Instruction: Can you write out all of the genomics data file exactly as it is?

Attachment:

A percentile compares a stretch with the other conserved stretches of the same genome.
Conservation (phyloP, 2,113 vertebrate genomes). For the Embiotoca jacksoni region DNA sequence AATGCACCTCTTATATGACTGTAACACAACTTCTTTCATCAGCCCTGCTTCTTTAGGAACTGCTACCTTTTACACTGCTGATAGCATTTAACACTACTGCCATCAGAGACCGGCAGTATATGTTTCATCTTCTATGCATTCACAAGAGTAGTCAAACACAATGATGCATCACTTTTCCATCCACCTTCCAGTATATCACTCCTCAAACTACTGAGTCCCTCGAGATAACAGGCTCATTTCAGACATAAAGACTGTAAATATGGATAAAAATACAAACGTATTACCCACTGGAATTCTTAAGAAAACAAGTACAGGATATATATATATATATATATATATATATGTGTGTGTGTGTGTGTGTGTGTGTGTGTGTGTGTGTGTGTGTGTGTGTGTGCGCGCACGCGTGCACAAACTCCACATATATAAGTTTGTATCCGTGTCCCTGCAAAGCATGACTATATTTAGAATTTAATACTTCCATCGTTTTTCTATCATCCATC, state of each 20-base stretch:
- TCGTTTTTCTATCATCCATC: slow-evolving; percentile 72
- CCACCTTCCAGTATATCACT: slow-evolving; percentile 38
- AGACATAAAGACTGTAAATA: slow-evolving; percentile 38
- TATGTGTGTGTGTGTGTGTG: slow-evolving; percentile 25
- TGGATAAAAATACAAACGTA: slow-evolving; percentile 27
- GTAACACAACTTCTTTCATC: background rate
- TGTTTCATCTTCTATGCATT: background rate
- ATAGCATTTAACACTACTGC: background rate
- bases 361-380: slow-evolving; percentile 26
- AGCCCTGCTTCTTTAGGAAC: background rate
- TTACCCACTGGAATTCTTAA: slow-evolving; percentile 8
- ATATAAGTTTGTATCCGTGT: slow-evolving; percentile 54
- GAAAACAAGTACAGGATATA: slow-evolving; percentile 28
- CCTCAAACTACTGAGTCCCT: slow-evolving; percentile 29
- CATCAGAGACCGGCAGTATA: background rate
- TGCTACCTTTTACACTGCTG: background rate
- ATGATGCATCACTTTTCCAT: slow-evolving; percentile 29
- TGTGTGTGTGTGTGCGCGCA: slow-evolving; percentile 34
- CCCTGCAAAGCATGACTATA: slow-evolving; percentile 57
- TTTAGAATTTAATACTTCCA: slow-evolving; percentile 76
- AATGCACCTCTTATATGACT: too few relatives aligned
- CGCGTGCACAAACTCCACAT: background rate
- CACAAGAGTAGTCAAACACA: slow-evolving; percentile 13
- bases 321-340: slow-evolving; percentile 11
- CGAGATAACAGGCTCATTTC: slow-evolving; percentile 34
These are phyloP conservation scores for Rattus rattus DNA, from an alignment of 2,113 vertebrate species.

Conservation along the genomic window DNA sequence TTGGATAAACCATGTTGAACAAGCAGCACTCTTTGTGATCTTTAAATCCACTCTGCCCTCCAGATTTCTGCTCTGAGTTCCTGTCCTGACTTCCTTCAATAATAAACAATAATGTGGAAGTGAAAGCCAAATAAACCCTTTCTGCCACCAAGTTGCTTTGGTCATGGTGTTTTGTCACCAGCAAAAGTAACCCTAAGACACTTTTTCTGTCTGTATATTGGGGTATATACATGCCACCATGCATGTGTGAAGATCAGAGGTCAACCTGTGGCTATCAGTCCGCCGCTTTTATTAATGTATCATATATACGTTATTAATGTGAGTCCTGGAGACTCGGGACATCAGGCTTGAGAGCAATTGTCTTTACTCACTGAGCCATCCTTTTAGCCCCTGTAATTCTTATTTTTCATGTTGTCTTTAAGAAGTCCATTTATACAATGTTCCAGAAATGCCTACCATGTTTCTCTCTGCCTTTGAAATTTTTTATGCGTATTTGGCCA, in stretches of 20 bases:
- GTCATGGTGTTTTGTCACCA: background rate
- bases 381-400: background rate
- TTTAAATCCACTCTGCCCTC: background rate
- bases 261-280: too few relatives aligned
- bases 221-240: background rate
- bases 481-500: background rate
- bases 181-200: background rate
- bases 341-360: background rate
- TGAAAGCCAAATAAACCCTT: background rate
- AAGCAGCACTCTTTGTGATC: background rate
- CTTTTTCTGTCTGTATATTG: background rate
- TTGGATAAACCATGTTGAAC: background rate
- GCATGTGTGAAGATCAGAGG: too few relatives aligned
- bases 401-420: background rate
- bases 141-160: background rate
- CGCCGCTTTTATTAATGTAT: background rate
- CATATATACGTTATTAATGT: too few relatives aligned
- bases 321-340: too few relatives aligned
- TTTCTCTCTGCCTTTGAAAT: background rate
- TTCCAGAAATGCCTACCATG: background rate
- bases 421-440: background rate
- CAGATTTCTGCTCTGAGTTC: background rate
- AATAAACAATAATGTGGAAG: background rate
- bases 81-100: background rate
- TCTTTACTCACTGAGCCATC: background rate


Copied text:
A percentile compares a stretch with the other conserved stretches of the same genome.
Conservation (phyloP, 2,113 vertebrate genomes). For the Embiotoca jacksoni region DNA sequence AATGCACCTCTTATATGACTGTAACACAACTTCTTTCATCAGCCCTGCTTCTTTAGGAACTGCTACCTTTTACACTGCTGATAGCATTTAACACTACTGCCATCAGAGACCGGCAGTATATGTTTCATCTTCTATGCATTCACAAGAGTAGTCAAACACAATGATGCATCACTTTTCCATCCACCTTCCAGTATATCACTCCTCAAACTACTGAGTCCCTCGAGATAACAGGCTCATTTCAGACATAAAGACTGTAAATATGGATAAAAATACAAACGTATTACCCACTGGAATTCTTAAGAAAACAAGTACAGGATATATATATATATATATATATATATATGTGTGTGTGTGTGTGTGTGTGTGTGTGTGTGTGTGTGTGTGTGTGTGTGTGCGCGCACGCGTGCACAAACTCCACATATATAAGTTTGTATCCGTGTCCCTGCAAAGCATGACTATATTTAGAATTTAATACTTCCATCGTTTTTCTATCATCCATC, state of each 20-base stretch:
- TCGTTTTTCTATCATCCATC: slow-evolving; percentile 72
- CCACCTTCCAGTATATCACT: slow-evolving; percentile 38
- AGACATAAAGACTGTAAATA: slow-evolving; percentile 38
- TATGTGTGTGTGTGTGTGTG: slow-evolving; percentile 25
- TGGATAAAAATACAAACGTA: slow-evolving; percentile 27
- GTAACACAACTTCTTTCATC: background rate
- TGTTTCATCTTCTATGCATT: background rate
- ATAGCATTTAACACTACTGC: background rate
- bases 361-380: slow-evolving; percentile 26
- AGCCCTGCTTCTTTAGGAAC: background rate
- TTACCCACTGGAATTCTTAA: slow-evolving; percentile 8
- ATATAAGTTTGTATCCGTGT: slow-evolving; percentile 54
- GAAAACAAGTACAGGATATA: slow-evolving; percentile 28
- CCTCAAACTACTGAGTCCCT: slow-evolving; percentile 29
- CATCAGAGACCGGCAGTATA: background rate
- TGCTACCTTTTACACTGCTG: background rate
- ATGATGCATCACTTTTCCAT: slow-evolving; percentile 29
- TGTGTGTGTGTGTGCGCGCA: slow-evolving; percentile 34
- CCCTGCAAAGCATGACTATA: slow-evolving; percentile 57
- TTTAGAATTTAATACTTCCA: slow-evolving; percentile 76
- AATGCACCTCTTATATGACT: too few relatives aligned
- CGCGTGCACAAACTCCACAT: background rate
- CACAAGAGTAGTCAAACACA: slow-evolving; percentile 13
- bases 321-340: slow-evolving; percentile 11
- CGAGATAACAGGCTCATTTC: slow-evolving; percentile 34
These are phyloP conservation scores for Rattus rattus DNA, from an alignment of 2,113 vertebrate species.

Conservation along the genomic window DNA sequence TTGGATAAACCATGTTGAACAAGCAGCACTCTTTGTGATCTTTAAATCCACTCTGCCCTCCAGATTTCTGCTCTGAGTTCCTGTCCTGACTTCCTTCAATAATAAACAATAATGTGGAAGTGAAAGCCAAATAAACCCTTTCTGCCACCAAGTTGCTTTGGTCATGGTGTTTTGTCACCAGCAAAAGTAACCCTAAGACACTTTTTCTGTCTGTATATTGGGGTATATACATGCCACCATGCATGTGTGAAGATCAGAGGTCAACCTGTGGCTATCAGTCCGCCGCTTTTATTAATGTATCATATATACGTTATTAATGTGAGTCCTGGAGACTCGGGACATCAGGCTTGAGAGCAATTGTCTTTACTCACTGAGCCATCCTTTTAGCCCCTGTAATTCTTATTTTTCATGTTGTCTTTAAGAAGTCCATTTATACAATGTTCCAGAAATGCCTACCATGTTTCTCTCTGCCTTTGAAATTTTTTATGCGTATTTGGCCA, in stretches of 20 bases:
- GTCATGGTGTTTTGTCACCA: background rate
- bases 381-400: background rate
- TTTAAATCCACTCTGCCCTC: background rate
- bases 261-280: too few relatives aligned
- bases 221-240: background rate
- bases 481-500: background rate
- bases 181-200: background rate
- bases 341-360: background rate
- TGAAAGCCAAATAAACCCTT: background rate
- AAGCAGCACTCTTTGTGATC: background rate
- CTTTTTCTGTCTGTATATTG: background rate
- TTGGATAAACCATGTTGAAC: background rate
- GCATGTGTGAAGATCAGAGG: too few relatives aligned
- bases 401-420: background rate
- bases 141-160: background rate
- CGCCGCTTTTATTAATGTAT: background rate
- CATATATACGTTATTAATGT: too few relatives aligned
- bases 321-340: too few relatives aligned
- TTTCTCTCTGCCTTTGAAAT: background rate
- TTCCAGAAATGCCTACCATG: background rate
- bases 421-440: background rate
- CAGATTTCTGCTCTGAGTTC: background rate
- AATAAACAATAATGTGGAAG: background rate
- bases 81-100: background rate
- TCTTTACTCACTGAGCCATC: background rate